Monthly Feature: Get to Know... Mark A. Berman
December 1, 2023
Spend just a few moments talking to Mark A. Berman, and one thing becomes instantly clear: Nothing’s halfway with him.
A native New Yorker who grew up in Queens, he speaks directly, transparently and expansively (especially about the law and his sons) and without extraneous chitchat. He’ll tell you what he thinks you should know.
Although he grew up in a family of lawyers, he attended Stuyvesant High School, the prestigious and highly selective Manhattan public school that focuses on math, science and technology ‒ and counts four Nobel Prize winners among its alumni.
“I started as a science guy,” Mark explains. “But I hated being in a lab with no windows.”
Once at Columbia University, he began to wonder if the family “business” would be a good fit for him. But Columbia didn’t offer any pre-law courses, so he enrolled in a couple of classes at the London School of Economics.
“To see if I liked it,” he says.
He did – and went on to earn his law degree from the Benjamin N. Cardozo School of Law, magna cum laude, and then clerk for a federal magistrate judge. From the jump, he knew he wanted to be a litigator.
“I love being an advocate – I love arguing in favor of and trying to advocate for my clients,” he says. “I love being in the courtroom.”
Mark joined the New York City office of Bond, Schoeneck & King as a member (partner) in late July.
Mark represents both plaintiffs and defendants in a wide range of complex commercial disputes as well as real estate, employment, technology and e-discovery conflicts. In addition, for 15 years he wrote a column for The New York Law Journal about e-discovery (or the process of looking for and analyzing information in email and other digital sources that can be used in litigation). That led to his appointment five years ago as the founding chair of the New York State Association’s first-ever Committee on Technology and the Legal Profession.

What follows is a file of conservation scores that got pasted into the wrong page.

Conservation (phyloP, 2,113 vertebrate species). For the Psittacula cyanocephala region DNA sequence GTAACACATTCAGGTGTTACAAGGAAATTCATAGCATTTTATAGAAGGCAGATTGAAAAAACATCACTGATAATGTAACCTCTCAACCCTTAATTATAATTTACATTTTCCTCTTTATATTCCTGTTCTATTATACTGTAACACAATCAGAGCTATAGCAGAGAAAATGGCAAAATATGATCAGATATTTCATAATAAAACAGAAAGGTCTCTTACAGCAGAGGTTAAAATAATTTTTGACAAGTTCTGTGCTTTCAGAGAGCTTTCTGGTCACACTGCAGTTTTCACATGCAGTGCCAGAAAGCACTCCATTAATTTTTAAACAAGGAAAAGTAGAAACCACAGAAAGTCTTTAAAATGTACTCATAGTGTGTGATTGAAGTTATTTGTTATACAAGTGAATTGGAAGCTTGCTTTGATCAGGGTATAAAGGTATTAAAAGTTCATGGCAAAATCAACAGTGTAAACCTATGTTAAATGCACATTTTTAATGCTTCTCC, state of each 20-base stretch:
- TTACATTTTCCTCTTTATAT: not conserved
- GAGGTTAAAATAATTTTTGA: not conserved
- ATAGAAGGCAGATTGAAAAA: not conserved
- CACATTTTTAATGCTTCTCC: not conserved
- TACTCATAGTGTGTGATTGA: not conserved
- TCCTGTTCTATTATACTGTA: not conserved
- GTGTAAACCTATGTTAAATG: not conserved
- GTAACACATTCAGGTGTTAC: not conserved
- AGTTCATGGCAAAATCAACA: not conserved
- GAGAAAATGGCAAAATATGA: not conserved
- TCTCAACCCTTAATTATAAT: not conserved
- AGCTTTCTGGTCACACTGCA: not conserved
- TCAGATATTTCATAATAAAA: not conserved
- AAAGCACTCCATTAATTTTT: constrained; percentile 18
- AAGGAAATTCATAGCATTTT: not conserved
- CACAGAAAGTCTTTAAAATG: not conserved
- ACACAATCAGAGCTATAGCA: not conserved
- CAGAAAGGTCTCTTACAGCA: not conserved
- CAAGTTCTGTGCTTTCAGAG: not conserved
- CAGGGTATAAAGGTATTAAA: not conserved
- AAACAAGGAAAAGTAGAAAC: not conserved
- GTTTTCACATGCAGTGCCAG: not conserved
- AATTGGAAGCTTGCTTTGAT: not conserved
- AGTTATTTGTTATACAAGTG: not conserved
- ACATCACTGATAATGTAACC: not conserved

Under Mark’s leadership, the committee recommended that New York become the first U.S. state to require that attorneys take continuing legal education courses in cybersecurity, privacy and data protection. The requirement took effect last year.
“I’m the cause and originator of it,” he says. “Lawyers are low-hanging fruit, very vulnerable to hacking and phishing. Unless you require them to learn, they are not going to do it.”
During the pandemic, he switched gears to write “The Virtual Lawyer” for The New York Law Journal, a column about practicing law remotely. Article titles have included “ChatGPT: To Use or Not to Use – That is the Question!” and “Meet the Jetsons: Virtual Lawyering.” He also spearheaded the production of an e-book for the New York State Bar Association, “Virtual Lawyering: A Practical Guide.”
Mark also serves as a Commissioner on the Chief Judge’s Commission to Reimagine the Future of New York Courts, which was formed in 2020 in response to the disruptions to the judicial system caused by the COVID-19 lockdown. As Co-Chair of the Commission’s technology working group, he participated this past August in a video conference with some of the justices of the Japanese Supreme Court, who wanted to learn how technology and e-filing are used in the New York State court system.
He also chairs the Commercial Division Committee of the Commercial and Federal Litigation Section of the New York State Bar Association. In that role, he moderates monthly discussions between junior attorneys and a commercial division judge. Previously, he served as Chair of the Commercial and Federal Litigation Section and, during his tenure, he created the Hon. Shira A. Scheindlin Award for Excellence in the Courtroom and the Hon. Judith S. Kaye Commercial & Federal Litigation Scholarships for promoting women in the legal profession.
He has taught classes on technology and the law at the City University of New York, Syracuse University College of Law and Albany Law School. He is the creator of the State Bar Association’s annual nationwide Innovation Tournament for law students. Oh, and did we mention that he counts several Hollywood A-listers among his clients?
“It’s not as glamorous as it sounds,” Mark says. “When I get these clients, I’m not starstruck because I don’t know who they are half the time. My wife has to tell me. When you’re a client, I do for you like I do for everybody else, regardless of your fame. The celebrities think it’s hilarious.”
But none of these feathers in Mark’s crowded cap represents his favorite activity.
“What makes me tick are my wife and two sons,” he says.
Jesse, 15, and Aidan, 14, have grown up watching Dad.
“Since they were toddlers, they’ve accompanied me and my wife, Brenda, to legal and judicial conventions all over the state and the world,” he says. “During the pandemic, they watched me argue from the dining room table.”
Both boys attended a five-week summer trial institute in New York – not because either has shown a particular interest in studying and practicing law – but because the experience helps prepare them for whatever paths they choose to follow.
“I wanted it for them,” Mark says. “It gives them practice speaking in public. Public speaking and the ability to argue – you need that any place.”